“In the Beginning…
‘I’m coming to get you.'”
And so begins the exciting story Knight of the Dead, by Ron Smorynski. This is the first volume of the series and starts at the very beginning of a zombie apocalypse. From the chaos of no one knowing what is going, to the annihilation of thousands of lives, Ronan has one goal, to keep his family alive.
Ronan has an advantage that most don’t, he has been training for years. Not for the zombie apocalypse, but as a medieval re-enactment fighter. With sword and armor ready he must battle the zombies that roam near their home and hope not to attract the giant horde that can take down buildings at a time.
The story is fast-paced and filled with excitement as you read about a modern day knight fighting zombies, struggling to stay alive, and finding moments of happiness within a bleak world. Ronan makes for a great character to follow in this world because of his skill set. He is capable, brave, and motivated. But he also has hope, which is an important factor in surviving that level of atrocity. The main reason he has this is his family. His wife and two daughters are also capable and brave people, making the best of a horrific situation. But all of the main characters acknowledge the horror around them. They experience fear, hopelessness, horror, and sadness, which makes them feel like real people. The bond of this family is fun to read and really helped me feel connected to the characters. They are also a religious family. This affects their own personal arcs, maintaining hope and the way they think about why this happened and how it will end. But if you are not religious as a reader, their faith does not affect the overall plot. The book offers both scientific and religious explanations for what is happening in the book world based on the mindset of the character because the book is told entirely through Ronan’s perspective.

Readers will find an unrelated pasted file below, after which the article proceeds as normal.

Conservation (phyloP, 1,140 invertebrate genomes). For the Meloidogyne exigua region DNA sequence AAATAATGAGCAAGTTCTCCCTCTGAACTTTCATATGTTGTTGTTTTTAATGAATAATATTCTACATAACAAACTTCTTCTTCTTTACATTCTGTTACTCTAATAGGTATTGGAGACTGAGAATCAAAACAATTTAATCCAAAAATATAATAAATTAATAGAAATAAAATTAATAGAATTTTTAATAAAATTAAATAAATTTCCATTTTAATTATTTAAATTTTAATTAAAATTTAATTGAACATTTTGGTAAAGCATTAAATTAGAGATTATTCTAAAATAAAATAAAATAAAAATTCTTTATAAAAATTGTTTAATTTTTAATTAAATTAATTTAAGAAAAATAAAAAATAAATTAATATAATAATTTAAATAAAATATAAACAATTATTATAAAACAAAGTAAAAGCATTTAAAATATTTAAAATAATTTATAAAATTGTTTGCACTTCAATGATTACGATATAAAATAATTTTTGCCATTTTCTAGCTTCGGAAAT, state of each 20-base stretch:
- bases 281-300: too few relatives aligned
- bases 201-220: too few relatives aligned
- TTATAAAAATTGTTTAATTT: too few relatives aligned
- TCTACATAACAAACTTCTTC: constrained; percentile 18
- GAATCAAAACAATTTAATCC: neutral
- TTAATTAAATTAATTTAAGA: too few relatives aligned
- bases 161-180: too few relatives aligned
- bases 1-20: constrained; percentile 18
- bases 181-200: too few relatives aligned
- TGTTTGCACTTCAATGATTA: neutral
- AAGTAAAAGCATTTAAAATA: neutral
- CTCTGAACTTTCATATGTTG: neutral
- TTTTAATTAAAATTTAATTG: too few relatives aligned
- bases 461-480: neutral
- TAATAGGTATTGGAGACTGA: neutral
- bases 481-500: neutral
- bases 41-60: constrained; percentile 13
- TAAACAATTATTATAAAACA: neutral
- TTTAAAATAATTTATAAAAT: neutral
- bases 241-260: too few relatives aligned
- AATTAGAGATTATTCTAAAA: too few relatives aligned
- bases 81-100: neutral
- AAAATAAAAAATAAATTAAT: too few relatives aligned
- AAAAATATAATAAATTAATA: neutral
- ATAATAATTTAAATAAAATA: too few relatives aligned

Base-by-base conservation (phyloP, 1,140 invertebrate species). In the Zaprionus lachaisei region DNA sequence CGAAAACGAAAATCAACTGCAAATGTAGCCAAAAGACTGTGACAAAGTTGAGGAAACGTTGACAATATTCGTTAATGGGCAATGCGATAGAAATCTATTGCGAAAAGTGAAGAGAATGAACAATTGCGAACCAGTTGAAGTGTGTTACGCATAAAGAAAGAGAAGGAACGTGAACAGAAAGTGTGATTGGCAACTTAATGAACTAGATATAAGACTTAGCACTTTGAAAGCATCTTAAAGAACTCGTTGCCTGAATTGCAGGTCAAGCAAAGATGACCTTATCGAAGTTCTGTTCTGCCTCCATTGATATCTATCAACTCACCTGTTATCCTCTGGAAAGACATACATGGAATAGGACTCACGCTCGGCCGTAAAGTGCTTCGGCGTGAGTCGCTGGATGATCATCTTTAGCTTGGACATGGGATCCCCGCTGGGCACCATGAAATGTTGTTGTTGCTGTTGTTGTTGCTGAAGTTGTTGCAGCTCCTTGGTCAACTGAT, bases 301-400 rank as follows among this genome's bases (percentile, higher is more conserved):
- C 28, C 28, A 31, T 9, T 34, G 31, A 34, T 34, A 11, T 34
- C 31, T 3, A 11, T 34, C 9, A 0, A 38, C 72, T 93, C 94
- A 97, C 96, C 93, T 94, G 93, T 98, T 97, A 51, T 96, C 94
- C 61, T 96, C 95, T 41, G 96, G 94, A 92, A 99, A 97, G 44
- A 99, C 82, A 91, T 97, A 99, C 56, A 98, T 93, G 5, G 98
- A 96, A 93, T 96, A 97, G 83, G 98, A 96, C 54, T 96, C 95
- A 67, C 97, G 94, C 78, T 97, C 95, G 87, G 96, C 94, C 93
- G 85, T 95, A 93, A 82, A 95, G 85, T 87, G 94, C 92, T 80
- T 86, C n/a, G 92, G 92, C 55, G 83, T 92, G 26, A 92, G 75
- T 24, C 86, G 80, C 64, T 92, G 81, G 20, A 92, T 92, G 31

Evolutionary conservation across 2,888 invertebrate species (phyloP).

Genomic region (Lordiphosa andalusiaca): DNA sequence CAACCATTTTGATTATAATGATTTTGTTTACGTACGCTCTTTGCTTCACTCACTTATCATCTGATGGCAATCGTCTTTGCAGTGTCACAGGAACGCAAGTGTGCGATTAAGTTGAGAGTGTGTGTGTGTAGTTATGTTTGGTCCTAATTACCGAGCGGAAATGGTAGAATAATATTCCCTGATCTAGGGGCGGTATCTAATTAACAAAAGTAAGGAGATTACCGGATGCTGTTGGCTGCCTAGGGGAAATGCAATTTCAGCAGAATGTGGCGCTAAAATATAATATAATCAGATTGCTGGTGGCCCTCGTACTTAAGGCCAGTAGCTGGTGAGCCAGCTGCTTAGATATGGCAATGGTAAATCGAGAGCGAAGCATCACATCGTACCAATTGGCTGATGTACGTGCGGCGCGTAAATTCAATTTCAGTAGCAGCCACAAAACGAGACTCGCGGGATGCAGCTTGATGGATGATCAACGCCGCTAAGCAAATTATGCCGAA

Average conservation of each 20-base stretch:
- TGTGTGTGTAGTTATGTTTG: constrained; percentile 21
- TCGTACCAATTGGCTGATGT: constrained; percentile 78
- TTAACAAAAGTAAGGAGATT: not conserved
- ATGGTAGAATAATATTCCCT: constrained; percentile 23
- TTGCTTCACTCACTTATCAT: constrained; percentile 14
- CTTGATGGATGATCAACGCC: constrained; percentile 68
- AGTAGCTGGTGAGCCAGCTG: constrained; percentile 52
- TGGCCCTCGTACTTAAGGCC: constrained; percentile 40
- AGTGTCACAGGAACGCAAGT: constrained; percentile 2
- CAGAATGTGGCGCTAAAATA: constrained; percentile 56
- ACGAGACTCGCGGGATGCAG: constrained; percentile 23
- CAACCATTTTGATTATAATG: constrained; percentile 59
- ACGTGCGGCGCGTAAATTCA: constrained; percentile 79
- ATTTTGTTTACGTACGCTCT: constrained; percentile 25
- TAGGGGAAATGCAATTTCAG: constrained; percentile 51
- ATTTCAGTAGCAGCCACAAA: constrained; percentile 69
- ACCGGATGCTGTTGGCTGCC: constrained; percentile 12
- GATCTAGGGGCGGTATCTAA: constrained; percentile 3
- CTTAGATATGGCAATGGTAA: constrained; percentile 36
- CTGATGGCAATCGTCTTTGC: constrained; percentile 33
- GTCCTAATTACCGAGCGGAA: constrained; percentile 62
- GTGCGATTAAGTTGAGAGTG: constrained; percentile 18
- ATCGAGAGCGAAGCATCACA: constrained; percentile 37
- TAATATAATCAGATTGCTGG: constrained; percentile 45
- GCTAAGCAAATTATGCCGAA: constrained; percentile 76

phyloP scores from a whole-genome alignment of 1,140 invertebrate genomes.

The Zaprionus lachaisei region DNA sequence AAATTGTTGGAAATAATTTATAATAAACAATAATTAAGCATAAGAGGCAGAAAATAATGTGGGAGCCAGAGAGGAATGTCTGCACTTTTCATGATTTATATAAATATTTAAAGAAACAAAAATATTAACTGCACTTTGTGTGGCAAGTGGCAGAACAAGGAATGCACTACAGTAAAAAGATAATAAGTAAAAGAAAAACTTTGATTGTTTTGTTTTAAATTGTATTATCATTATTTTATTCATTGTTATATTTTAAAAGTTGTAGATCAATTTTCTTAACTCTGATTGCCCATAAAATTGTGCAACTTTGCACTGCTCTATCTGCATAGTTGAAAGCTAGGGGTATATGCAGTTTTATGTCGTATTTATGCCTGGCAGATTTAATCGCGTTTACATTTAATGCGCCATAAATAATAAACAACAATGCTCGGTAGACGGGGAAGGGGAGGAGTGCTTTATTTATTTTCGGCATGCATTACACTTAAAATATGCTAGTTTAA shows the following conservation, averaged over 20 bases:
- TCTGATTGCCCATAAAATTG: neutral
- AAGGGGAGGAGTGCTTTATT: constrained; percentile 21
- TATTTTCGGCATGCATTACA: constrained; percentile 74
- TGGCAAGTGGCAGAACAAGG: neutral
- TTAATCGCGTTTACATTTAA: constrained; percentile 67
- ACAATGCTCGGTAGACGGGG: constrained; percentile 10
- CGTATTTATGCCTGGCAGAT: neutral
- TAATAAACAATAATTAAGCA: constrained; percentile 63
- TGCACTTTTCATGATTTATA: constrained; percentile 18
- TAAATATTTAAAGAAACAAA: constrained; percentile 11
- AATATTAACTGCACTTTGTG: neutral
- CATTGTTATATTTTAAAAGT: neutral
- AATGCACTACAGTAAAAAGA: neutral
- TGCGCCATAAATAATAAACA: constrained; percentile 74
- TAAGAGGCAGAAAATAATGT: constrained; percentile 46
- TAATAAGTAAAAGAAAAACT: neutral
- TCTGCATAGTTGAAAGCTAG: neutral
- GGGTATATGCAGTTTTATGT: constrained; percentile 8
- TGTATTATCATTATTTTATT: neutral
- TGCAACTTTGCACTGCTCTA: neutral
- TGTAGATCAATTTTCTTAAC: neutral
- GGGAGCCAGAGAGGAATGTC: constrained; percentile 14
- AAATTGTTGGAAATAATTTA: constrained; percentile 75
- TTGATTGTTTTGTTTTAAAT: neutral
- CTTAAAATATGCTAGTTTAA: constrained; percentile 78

The strongest element of this book, for me, was the way the characters personal arcs go up and down throughout the story. Ronan spends a lot of time questioning his responsibilities in this unprecedented time. Of course, originally his thoughts are entirely on keeping his family safe, but once they get fortified, he must ponder whether he is responsible for the lives of others. This questioning is interesting and is hard not to question in yourself as the reader. Wanting to be a hero vs. focusing on those you love. In this type of horror, I do not think there is judgment either way. Ronan, as someone who is religious, also battles with his faith. How do you believe in a greater purpose whole watching so many die horrifically? Smorynski pulled off all this character questioning superbly as the characters remain true to themselves along the way. He has written them in a way that every decision made makes sense based on the information we have about them, which is very important to me in keeping me invested in the characters I am reading about.
This book is a fairly quick but exciting read. Throughout the story, the steaks remain high, too the point where I was worried about the safety of every character throughout. No one seemed safe, even the main characters. The book left off at a point that was both satisfying and has been eagerly waiting for more! I would definitely recommend giving this book a read if you are interested in zombie, apocalypse, and/ or Christian horror.
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